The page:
Ahead of Apple’s (AAPL) - Get Free Report annual World Wide Developer conference today, analyst Ming-Chi Kuo is predicting that Apple won’t take too long to roll out Macs powered by its own processors.
Kuo wrote in a weekend research note that Apple plans to launch a 13.3-inch MacBook Pro and a 24-inch iMac in late 2020 or early 2021. The Macs are said to be the first to be powered by Apple-designed processors that -- like Apple’s A-series mobile processors, among many, many, other chips -- rely on the ARM CPU instruction set, rather than Intel (INTC) - Get Free Report processors relying on the x86 instruction set.
Kuo, who has a fairly good track record when it comes to Apple product scoops, added that Apple will discontinue its Intel-powered, 13.3-inch MacBook Pro after launching an ARM-powered model. By contrast, he sees Apple refreshing its Intel-powered iMacs in Q3 2020 before launching a 24-inch, ARM-powered iMac, which he says will have a brand-new form factor.
Apple’s MacBook lineup currently includes both 13-inch and 16-inch MacBook Pros, as well as its 13-inch MacBook Air. Its Mac desktop lineup contains 21.5-inch and 27-inch iMacs, a 27-inch iMac Pro, the Mac Mini and the Mac Pro. Gradually migrating this product line to ARM-based silicon could both yield cost savings and improve power efficiency, while also potentially making it easier for iPad developers to write macOS apps.
It will take Apple 12-to-18 months to fully transition to an ARM-powered Mac lineup, Kuo forecasts. He sees an ARM MacBook featuring a brand-new form factor entering mass-production in the second half of 2021, and (without specifying if the system is ARM or Intel-powered) a MacBook featuring a mini-LED display launching in the first half of 2021. Relative to LCDs, relying on traditional LED backlighting provide improved contrast and brightness, as well as better power efficiency.
Kuo’s report arrives ahead of Apple’s 2020 Worldwide Developer Conference (WWDC) keynote, which starts at 1 P.M. Eastern Time on Monday. Apple is widely expected to use the keynote to unveil its first internally-designed Mac processors, as well as kick off its efforts to get macOS developers to rewrite their apps to run natively on ARM-powered silicon.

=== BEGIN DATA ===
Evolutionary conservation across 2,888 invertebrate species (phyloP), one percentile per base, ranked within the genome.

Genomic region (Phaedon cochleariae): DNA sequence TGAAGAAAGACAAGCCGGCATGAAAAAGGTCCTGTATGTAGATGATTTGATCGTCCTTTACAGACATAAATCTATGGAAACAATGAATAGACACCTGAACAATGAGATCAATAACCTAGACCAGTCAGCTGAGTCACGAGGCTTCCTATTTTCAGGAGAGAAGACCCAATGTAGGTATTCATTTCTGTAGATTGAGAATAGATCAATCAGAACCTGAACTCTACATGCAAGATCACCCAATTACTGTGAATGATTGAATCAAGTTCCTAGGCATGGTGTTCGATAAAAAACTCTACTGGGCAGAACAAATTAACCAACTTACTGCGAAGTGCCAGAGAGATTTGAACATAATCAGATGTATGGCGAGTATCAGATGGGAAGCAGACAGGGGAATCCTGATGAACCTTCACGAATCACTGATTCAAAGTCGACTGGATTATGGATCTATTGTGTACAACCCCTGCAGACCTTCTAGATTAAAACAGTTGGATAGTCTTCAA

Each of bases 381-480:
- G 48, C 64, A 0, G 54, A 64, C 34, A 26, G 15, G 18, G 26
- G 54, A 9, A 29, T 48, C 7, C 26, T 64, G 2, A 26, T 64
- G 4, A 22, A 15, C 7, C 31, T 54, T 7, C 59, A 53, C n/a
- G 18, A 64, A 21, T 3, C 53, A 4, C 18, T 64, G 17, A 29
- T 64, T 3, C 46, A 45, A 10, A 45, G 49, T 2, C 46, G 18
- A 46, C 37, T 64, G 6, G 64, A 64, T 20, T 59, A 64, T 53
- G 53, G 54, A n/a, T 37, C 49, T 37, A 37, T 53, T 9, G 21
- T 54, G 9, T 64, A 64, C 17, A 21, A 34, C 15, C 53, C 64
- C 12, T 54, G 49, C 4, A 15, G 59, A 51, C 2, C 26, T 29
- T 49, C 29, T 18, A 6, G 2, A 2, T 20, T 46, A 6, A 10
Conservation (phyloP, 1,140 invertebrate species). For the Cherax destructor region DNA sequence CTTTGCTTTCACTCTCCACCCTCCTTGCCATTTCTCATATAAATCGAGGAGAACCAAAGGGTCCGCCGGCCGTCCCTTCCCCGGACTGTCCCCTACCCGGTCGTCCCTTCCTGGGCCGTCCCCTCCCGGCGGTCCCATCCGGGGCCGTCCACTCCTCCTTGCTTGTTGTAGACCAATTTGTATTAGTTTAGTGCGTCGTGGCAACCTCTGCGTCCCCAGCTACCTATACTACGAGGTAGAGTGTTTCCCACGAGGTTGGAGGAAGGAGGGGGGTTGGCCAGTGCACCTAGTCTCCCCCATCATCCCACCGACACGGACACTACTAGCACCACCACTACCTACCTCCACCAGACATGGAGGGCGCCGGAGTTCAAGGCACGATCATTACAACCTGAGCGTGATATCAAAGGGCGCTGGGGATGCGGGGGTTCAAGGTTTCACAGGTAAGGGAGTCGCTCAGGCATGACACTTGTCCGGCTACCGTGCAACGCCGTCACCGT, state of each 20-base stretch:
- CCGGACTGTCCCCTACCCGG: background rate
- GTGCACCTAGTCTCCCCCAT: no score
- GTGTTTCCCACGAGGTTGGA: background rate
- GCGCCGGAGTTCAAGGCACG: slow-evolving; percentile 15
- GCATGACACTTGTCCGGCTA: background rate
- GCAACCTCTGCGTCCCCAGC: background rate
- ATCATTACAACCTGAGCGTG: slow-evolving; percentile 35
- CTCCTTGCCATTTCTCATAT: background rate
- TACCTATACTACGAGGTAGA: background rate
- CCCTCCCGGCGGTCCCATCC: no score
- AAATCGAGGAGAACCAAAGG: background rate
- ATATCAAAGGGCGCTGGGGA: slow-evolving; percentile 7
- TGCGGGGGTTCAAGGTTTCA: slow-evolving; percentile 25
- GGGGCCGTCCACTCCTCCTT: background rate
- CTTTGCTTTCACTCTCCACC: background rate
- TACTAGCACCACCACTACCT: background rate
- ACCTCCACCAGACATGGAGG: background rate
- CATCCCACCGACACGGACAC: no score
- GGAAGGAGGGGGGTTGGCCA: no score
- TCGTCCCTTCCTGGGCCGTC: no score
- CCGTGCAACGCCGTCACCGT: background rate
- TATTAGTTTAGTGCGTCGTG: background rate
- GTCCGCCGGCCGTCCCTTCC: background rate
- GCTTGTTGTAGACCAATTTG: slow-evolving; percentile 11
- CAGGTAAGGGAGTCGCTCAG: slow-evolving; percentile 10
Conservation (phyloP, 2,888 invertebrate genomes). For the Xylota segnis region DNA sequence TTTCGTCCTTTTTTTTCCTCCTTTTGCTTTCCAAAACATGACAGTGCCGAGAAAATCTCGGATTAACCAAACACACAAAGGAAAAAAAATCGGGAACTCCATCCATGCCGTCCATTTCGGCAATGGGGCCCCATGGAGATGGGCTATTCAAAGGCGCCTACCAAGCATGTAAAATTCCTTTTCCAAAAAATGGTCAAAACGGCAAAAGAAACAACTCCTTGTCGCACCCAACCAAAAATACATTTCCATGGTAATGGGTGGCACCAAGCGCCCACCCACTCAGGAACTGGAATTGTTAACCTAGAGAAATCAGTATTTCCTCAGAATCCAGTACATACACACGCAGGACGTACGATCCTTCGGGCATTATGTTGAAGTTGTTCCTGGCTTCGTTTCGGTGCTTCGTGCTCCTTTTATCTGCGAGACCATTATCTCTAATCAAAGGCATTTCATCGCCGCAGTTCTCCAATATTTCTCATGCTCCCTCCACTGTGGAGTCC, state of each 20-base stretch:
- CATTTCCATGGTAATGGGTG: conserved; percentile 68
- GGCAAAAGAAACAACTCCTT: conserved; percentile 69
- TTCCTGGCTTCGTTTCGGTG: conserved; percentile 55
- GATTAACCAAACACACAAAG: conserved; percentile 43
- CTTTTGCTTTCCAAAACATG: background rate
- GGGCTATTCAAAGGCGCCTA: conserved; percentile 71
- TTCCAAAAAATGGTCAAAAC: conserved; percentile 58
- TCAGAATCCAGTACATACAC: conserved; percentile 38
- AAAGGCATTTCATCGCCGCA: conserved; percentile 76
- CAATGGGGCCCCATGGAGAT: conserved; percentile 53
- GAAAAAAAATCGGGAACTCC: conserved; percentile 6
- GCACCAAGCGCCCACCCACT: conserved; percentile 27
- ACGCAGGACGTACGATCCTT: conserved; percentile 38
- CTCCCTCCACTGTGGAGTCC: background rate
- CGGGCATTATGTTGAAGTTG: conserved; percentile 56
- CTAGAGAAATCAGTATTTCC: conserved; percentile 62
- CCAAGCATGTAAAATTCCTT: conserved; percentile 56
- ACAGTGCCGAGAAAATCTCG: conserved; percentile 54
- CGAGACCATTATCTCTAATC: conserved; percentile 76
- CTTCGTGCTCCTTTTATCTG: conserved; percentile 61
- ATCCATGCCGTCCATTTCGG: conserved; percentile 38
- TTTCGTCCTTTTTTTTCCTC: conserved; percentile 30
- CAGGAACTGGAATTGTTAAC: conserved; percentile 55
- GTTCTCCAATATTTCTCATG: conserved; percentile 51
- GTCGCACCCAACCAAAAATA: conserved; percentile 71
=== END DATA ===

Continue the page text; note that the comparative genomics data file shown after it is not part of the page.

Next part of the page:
In April, Bloomberg reported that Apple is working with long-time manufacturing partner Taiwan Semiconductor undefined to roll out three Mac processors that will be based on the A14 system-on-chip (SoC) set to power its fall 2020 iPhone lineup. It added that (like Apple’s A-series SoCs and many other mobile processors) the Mac processors will feature a mixture of high-power and energy-efficient CPU cores.
Also reported by Kuo over the weekend: Apple plans to launch third-gen AirPods in the first half of 2021. The AirPods will reportedly feature a design similar to that of the $249 AirPods Pro, which were back-ordered for several months after launching last fall.
Ahead of the third-gen AirPods launch, Kuo sees AirPods shipments rising 65% in 2020 to 93.8 million. AirPods Pro shipments are expected to come in at 44.7 million, and standard AirPods shipments at 49.1 million.
Prior reports have indicated that Apple plans to launch the AirPods Studio, a pair of high-end, over-the-ear headphones, later in 2020. The AirPods Studio will reportedly cost $349 and pack sensors that can detect whether the headphones are on a listener’s head or neck.
Apple shares were rising 2.2% to $357.28 in mid-day trading on Monday.